Co-Chairs Daniels, Panetta, and Penny Urge Trump to be Fiscally Responsible
At an event in Washington, DC on December 1, CRFB co-chairs Mitch Daniels, Leon Panetta, and Tim Penny presented their memo to President-elect Donald Trump on how he can secure the fiscal future of the country through presidential leadership on several issues. The event featured opening and closing remarks by CRFB president Maya MacGuineas, individual remarks from Daniels, Panetta, and Penny, and a panel discussion moderated by Greg Ip of the Wall Street Journal.
With debt held by the public as a share of the economy currently at a post-World War II era high – the highest level of debt facing any incoming president ever apart from President Truman – the co-chairs offered ten concrete steps that would help put our debt trajectory back on a sustainable path. These include using the power of the bully pulpit to highlight fiscal responsibility, setting achievable goals and outlining how to do so, and working with Congress in a bipartisan manner on a range of difficult fiscal issues – like Social Security, health care reform, and tax reform – to encourage a collegial atmosphere of cooperation and restore good governance to Washington. The ten recommendations are:
- Use the power of the presidency to elevate the importance of fiscal responsibility.
- Set a fiscal goal or goals, and meet them in your first budget.
- Pursue principled, bipartisan compromise, including by beginning negotiations with Congress on a multi-year budget agreement.
- Promote strong economic growth, without relying solely on growth to fix the debt.
- Work with Congress to advance pro-growth, fiscally responsible tax reform.
- Pay for your proposed initiatives and veto legislation that adds to the debt.
- Task federal agencies to identify waste and inefficiencies.
- Implement health care reform focused on cost containment.
- Take initial steps to save Social Security.
- Appoint a strong and experienced economic team.
You can read more about the ten recommendations in the full text of the memo.
The event kicked off with remarks by MacGuineas, commenting on the opportunities presented by the bipartisan group of leaders of Daniels, Panetta, and Penny to frame the debt issue and how the Trump administration should confront it in a serious manner. Panetta then introduced the first few recommendations of the memo, speaking on his past experience in both Congress and the White House during the Clinton administration. It was the era of the last big budget deals that made tough decisions on taxes and spending programs to ultimately achieve surpluses in the late 1990s and early 2000s. Panetta noted that it was important for Congressional leaders and the president to bring this issue directly to the American people, with the president having the opportunity to provide the important leadership necessary to solve these pressing issues.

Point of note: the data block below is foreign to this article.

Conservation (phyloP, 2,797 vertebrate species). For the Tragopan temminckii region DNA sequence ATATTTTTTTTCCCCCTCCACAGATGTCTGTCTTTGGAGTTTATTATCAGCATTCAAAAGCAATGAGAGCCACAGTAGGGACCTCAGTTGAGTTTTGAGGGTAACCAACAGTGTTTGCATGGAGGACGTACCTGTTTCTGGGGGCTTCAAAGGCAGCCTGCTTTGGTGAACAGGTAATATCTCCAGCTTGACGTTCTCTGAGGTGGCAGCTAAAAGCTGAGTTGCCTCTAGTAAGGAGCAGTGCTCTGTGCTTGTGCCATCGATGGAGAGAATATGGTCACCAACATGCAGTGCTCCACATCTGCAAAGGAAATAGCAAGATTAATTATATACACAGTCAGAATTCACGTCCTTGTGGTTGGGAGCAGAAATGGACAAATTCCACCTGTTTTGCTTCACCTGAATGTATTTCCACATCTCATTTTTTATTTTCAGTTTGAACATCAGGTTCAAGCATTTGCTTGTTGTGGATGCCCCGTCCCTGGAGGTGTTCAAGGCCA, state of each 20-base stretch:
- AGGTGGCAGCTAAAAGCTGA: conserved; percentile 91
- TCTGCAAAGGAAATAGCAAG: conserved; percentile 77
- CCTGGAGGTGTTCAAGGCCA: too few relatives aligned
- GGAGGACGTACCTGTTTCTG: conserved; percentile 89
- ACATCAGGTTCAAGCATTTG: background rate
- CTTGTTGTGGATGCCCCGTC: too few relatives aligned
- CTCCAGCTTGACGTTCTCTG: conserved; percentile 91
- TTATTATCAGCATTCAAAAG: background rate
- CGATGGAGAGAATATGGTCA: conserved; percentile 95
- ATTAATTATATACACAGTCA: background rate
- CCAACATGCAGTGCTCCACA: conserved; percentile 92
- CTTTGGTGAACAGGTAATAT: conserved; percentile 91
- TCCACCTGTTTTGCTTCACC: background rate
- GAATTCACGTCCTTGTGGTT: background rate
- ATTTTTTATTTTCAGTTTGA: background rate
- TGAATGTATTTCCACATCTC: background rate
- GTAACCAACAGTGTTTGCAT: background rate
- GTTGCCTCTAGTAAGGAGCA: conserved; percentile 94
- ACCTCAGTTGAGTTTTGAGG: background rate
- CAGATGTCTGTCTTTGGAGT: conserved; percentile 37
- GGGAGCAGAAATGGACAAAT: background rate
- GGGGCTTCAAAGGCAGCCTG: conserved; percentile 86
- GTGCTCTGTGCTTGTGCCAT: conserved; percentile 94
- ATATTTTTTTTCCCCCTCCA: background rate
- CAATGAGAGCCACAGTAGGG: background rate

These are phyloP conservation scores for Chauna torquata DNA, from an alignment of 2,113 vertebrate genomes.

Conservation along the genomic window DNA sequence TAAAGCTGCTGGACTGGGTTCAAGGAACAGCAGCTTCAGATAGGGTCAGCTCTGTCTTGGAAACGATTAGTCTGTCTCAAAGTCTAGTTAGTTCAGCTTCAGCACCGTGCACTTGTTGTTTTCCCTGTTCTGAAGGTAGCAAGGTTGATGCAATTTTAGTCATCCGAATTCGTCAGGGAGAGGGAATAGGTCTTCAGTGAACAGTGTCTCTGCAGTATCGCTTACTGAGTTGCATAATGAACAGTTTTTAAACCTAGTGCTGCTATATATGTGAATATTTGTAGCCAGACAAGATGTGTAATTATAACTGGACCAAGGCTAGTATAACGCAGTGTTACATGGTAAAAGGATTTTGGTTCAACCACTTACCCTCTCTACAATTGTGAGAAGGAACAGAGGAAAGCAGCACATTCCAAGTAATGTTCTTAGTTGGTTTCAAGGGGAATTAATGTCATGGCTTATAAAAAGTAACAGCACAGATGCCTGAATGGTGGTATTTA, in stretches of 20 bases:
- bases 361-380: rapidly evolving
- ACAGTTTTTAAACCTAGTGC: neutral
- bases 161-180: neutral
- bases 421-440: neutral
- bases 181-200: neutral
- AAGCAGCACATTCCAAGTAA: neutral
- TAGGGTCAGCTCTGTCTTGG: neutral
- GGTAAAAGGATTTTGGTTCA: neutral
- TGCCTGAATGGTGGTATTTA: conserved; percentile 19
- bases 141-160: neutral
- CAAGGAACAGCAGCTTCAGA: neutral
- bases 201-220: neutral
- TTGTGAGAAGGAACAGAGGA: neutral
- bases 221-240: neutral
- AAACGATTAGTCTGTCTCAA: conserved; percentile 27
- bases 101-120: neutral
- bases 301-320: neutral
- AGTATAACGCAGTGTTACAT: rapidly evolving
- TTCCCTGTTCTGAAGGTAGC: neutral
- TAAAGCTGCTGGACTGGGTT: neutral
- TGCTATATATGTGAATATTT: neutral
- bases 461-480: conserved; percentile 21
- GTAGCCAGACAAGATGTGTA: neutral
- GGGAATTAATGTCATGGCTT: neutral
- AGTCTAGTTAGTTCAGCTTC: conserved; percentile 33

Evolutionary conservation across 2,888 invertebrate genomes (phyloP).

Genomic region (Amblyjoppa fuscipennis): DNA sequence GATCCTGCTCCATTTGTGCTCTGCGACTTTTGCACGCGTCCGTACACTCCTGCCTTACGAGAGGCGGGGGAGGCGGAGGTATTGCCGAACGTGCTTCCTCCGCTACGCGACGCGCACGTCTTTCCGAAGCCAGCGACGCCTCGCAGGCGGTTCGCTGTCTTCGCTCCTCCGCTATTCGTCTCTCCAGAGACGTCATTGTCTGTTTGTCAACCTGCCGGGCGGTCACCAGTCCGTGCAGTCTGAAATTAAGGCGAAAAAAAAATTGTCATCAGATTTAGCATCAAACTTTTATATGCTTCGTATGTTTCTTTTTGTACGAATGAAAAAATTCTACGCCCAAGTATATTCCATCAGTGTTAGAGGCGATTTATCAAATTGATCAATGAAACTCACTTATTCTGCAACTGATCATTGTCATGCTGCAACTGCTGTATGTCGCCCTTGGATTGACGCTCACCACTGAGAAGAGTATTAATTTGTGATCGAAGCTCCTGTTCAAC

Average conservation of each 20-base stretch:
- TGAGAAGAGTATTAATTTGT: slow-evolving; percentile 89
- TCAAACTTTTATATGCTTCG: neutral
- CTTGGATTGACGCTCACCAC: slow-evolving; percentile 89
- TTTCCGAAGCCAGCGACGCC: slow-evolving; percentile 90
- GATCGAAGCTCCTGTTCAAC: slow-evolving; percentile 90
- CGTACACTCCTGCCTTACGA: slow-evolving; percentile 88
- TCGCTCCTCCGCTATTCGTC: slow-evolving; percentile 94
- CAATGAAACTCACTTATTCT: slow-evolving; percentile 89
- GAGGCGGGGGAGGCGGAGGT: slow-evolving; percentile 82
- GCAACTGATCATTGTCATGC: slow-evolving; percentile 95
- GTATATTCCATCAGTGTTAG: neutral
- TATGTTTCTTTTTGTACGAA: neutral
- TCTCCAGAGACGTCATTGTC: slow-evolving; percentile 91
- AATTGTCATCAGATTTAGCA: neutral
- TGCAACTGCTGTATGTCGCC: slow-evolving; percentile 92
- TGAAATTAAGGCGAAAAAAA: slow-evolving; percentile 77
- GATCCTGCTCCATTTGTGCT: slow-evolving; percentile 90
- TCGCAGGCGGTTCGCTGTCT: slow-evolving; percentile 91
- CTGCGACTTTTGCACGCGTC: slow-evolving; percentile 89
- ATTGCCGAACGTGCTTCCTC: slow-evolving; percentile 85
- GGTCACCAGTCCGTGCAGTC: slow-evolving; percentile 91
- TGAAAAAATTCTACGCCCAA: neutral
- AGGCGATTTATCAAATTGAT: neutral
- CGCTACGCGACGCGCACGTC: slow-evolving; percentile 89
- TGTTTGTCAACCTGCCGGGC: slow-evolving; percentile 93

Penny then discussed the last few recommendations, focusing on the urgency of addressing health care and Social Security over the next few years. With health care likely a focus in the beginning of the next Congress, Penny spoke on the need for significant cost containment in legislation being produced, which he described as one of the missed opportunities of the Affordable Care Act. On Social Security, Penny noted that the Greenspan Commission in the 1980s was able to produce the kind of necessary reforms to extend the life of the Social Security trust funds and that a similar strategy today could obviate the need for harsh cuts in the future. Finally, Penny talked about the opportunity presented during the transition to reframe the economic debate to focus on what will be the reality in governing. He specifically cited how President Clinton did this in the 1992 transition, refocusing his economic agenda and backing away from the costly tax cuts he had promised on the campaign trail in favor of fiscally responsible economic initiatives.
Daniels then spoke about the importance of economic growth in solving our fiscal problems. Without growth, Daniels said there was virtually no way to solve our fiscal problems, though he also noted some of the current proposals to boost growth in the short-term could end up harming long-term economic growth. Daniels noted that it is important for us to honor our commitments with regards to Social Security and Medicare, but we would be unable to honor those commitments to future generations without reasonable changes. He argued that this is a moral issue to solve as to prevent an intergenerational crisis where older generations will not be able to provide for a better life for younger ones. Daniels reiterated the need for presidential leadership on fixing fiscal problems.
Ip then began the panel discussion, asking each co-chair to grade President-elect Trump on his job of picking an economic team so far. Each co-chair noted that we still have more to see on where Trump's economic team goes, but so far there has been little attention paid to debt issues from the campaign and into the transition. Panetta said that neither party seems to pay attention to the debt as an issue, and Penny agreed and said it was the first time since 1980 that neither candidate had really addressed the debt or deficit in their campaigns. Daniels agreed as well but said that he was hopeful with some of the leadership in Congress that fiscal issues would gain more attention and more would be done to fix the problems. Ip also asked about entitlement programs and why neither candidate had paid much attention to solvency issues in the campaign. Penny said that it would be tough to go back on some of the campaign promises, but that if people make the connection between growing entitlements and the debt burden, then there would be room to build consensus on making changes to extend these programs for future generations. Daniels also said there needs to be the right vocabulary used to communicate the issues to Americans.